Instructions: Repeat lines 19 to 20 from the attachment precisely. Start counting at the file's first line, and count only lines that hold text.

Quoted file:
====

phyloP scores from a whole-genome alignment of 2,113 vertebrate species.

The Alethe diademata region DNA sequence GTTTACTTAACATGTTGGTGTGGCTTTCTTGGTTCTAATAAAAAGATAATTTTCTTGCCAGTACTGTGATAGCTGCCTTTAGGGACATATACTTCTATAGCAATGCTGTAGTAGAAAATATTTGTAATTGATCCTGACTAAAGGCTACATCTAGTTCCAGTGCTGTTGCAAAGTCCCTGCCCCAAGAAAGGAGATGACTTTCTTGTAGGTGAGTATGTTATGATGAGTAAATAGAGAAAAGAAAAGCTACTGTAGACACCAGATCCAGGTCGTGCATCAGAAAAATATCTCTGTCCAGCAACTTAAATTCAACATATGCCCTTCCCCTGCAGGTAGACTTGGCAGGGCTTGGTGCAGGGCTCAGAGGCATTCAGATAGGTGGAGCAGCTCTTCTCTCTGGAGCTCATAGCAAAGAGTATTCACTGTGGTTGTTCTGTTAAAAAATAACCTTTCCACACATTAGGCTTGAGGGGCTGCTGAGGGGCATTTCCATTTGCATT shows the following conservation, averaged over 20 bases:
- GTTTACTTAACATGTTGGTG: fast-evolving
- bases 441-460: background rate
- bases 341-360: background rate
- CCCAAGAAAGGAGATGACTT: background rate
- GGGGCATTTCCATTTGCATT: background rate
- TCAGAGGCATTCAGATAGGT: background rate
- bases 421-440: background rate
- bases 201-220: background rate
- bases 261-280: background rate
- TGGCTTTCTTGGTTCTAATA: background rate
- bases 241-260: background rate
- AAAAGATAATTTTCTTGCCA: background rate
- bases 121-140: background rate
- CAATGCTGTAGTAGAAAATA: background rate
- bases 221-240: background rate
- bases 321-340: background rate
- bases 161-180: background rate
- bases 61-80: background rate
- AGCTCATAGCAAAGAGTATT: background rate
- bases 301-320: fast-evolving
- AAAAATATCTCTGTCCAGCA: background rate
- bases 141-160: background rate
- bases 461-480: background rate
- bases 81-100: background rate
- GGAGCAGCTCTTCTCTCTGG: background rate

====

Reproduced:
- bases 161-180: background rate
- bases 61-80: background rate